Music and Literacy
As testing shows that literacy standards are falling (Cramb, 2015) it seems evermore important that children get the foundation they need upon which to build these vital skills. Children learn through experience. To become readers and writers, children need to experience reading and writing environments, observing that this is part of life. There is much to be learnt before children start the formal process of becoming literate when they start school.
It is long recognised that children need to play, that they need to develop at their own pace and that they need to have experiences through which they can learn. Formal learning whilst sitting at desks is not appropriate for active youngsters who need to be feeling, doing and moving. Children need engaging and enjoyable activities through which they can learn. Musical activities are an ideal way to encourage social participation and build many early skills which contribute to later literacy learning.
Gathered from research, the diagram below summarises the main requirements for becoming literate. It also suggests that music may be used as a conduit for this learning.
Requirements for Literacy
The close relationship between music and language render music a perfect medium for promoting speaking and listening skills. Music and language have much in common:
- The requirement for listening
- The necessity to discriminate between sounds
- Sound production
- Comprehension of sound
- Prosody (intonation and stress)
- Use of memory
- Both require use of left and right hemispheres of the brain
- Means of communication
- Innate to humans
Phonological awareness (the awareness of individual and groups of sounds within words) is identified as a major determinant of success in literacy (Bradley and Bryant, 1983; Goswami, 1990). Anvari et al., (2002) found that musical skills correlated significantly with phonological awareness and reading. Musical rhythm can be used to help children learn to detect syllables in words; musical rhymes have rhyming endings which can be brought to children’s attention and alliterative rhymes (those with repeated first letter sounds) for example, ‘Five Fat Peas in a Pea Pod Pressed’ can help children to identify individual letter sounds.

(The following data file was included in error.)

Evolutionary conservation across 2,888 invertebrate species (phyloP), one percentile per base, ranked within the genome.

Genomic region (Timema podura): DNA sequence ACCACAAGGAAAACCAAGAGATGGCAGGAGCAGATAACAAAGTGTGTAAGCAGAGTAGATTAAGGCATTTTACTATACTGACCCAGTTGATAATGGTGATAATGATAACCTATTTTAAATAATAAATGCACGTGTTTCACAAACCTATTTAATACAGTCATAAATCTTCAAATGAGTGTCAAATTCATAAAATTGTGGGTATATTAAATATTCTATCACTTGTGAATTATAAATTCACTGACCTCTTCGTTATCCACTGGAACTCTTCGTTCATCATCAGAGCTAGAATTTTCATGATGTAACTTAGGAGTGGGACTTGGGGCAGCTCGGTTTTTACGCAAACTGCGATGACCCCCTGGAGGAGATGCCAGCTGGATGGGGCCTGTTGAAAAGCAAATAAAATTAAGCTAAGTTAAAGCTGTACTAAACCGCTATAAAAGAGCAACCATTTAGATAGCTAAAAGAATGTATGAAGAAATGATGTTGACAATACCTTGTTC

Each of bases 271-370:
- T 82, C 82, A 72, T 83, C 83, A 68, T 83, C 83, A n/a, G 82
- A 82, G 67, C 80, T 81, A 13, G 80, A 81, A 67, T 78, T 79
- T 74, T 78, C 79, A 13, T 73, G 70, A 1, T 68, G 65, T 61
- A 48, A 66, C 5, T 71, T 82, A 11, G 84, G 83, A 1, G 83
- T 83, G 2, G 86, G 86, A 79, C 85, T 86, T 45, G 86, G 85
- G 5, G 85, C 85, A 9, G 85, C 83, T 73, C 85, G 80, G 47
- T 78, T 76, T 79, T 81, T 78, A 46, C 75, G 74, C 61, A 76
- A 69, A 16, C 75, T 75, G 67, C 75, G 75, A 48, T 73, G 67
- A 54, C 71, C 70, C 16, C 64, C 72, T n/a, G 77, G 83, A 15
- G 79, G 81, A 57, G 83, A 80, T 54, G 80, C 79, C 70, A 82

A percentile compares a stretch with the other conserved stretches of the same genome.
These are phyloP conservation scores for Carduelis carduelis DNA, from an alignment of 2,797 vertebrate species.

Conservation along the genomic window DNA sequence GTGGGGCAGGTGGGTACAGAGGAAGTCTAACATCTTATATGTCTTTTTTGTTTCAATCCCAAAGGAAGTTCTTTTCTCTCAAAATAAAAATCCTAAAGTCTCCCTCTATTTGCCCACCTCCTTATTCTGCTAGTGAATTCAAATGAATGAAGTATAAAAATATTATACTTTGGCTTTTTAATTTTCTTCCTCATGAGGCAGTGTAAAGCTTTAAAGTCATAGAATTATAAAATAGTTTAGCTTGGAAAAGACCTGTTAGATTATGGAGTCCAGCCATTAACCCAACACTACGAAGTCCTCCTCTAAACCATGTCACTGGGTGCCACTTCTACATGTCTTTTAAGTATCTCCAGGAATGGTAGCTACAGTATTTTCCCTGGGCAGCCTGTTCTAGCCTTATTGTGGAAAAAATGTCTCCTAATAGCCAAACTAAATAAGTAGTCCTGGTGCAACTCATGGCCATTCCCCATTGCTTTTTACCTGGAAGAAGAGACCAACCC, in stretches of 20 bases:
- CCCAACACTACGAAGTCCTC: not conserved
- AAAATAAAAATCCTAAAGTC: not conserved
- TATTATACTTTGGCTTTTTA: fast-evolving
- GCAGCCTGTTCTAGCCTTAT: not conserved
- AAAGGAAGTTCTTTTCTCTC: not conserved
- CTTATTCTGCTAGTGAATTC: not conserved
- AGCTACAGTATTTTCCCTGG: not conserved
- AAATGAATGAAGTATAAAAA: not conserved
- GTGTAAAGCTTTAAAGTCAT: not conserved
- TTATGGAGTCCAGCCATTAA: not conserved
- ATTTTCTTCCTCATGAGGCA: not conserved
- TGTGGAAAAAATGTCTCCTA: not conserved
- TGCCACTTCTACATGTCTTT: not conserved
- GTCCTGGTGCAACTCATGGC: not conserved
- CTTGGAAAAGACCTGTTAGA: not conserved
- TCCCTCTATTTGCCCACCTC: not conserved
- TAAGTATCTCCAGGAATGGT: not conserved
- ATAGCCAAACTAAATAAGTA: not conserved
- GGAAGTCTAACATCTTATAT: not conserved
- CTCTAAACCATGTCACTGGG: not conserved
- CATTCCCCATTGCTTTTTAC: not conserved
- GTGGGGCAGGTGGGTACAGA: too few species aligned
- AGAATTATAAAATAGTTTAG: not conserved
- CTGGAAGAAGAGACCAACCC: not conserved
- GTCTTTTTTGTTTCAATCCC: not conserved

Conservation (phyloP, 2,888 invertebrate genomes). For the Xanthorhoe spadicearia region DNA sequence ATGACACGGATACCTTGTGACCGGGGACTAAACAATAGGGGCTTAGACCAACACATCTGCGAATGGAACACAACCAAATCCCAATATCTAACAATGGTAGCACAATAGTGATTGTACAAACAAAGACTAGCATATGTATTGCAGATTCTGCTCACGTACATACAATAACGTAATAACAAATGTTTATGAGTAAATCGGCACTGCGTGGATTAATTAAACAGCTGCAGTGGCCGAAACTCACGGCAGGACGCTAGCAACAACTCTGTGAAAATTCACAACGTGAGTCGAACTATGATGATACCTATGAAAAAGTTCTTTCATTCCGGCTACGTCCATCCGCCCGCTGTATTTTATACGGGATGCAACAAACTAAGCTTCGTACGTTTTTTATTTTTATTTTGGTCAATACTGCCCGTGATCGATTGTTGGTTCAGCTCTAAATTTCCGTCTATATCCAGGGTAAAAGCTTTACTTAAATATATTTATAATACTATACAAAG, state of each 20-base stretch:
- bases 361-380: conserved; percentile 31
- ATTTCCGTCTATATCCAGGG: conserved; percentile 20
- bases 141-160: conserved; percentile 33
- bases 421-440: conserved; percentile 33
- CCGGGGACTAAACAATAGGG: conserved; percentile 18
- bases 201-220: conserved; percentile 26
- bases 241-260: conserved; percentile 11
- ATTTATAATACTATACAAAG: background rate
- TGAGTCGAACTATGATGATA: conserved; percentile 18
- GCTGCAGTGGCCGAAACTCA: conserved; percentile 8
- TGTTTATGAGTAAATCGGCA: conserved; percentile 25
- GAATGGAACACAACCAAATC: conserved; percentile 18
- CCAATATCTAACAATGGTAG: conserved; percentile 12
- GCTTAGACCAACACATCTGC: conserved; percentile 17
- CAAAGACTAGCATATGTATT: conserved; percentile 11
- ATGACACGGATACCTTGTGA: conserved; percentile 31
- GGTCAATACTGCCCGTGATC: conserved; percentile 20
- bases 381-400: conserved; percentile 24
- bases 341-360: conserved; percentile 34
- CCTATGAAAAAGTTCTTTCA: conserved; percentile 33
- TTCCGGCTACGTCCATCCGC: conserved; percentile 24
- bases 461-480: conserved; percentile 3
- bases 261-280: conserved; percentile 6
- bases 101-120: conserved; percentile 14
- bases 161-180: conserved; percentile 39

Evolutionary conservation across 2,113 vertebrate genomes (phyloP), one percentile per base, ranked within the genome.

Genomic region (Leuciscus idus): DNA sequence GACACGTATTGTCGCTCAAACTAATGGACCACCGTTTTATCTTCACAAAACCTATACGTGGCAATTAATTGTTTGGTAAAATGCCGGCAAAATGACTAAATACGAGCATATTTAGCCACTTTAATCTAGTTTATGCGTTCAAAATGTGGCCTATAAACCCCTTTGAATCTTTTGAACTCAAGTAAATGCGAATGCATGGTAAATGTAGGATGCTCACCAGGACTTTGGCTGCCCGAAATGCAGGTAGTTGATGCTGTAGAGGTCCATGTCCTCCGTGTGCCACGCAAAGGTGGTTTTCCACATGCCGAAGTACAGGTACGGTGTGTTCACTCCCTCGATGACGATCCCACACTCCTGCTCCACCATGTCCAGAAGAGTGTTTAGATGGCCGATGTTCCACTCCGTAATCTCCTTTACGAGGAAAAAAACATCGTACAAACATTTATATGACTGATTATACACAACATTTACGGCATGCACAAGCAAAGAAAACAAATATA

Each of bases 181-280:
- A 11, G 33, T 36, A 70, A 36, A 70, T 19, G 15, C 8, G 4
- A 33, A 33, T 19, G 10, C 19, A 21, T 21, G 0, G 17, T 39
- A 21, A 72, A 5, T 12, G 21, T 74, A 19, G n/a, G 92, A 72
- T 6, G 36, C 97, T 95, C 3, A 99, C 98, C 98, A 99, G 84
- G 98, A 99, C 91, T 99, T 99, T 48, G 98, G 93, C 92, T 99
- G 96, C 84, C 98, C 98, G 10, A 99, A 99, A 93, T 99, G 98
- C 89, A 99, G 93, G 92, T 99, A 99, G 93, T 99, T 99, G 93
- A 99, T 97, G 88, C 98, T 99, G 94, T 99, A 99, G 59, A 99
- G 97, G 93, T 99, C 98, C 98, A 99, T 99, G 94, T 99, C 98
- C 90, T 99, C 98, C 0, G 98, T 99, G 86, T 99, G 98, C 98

Children must have an awareness of differences in spoken sounds and differences in shape before they can learn to match the two – letters to language sounds. Additionally, they must also know the purpose of text and how books work and be motivated to want to decipher the alphabetic code.
Linnea Ehri (American psychologist and Distinguished Professor) describes literacy as ‘One of the great mysteries’ (Ehri, 2005:168). Becoming literate is a multi-faceted and complex process. Literacy also requires cognitive skills, not least, the ability to remember. RAN is the ability to name items quickly; this is what happens when we become proficient readers, we do not stop to analyse each letter in every word but quickly identify the words we see. Children must also understand the language which is spoken to them, be aware of cause and effect (putting items and storylines in sequence and knowing what follows what) and be able to pay attention to their environment and what is said to them.
Musical activities can be used to promote each of the skills in the diagram. Musical activities allow repetition which is great fun. Rote learning is arduous but repeated singing and playing of favourite songs and musical games is not. Repetition helps to embed learning as it facilitates memory retention. Many rhymes and songs help us to learn sequences, such as days of the week, months of the year, numbers and the alphabet. Singing a musical story can also assist memory of the sequence of events. Try this one – Sleeping Beauty with Sounds and Symbols.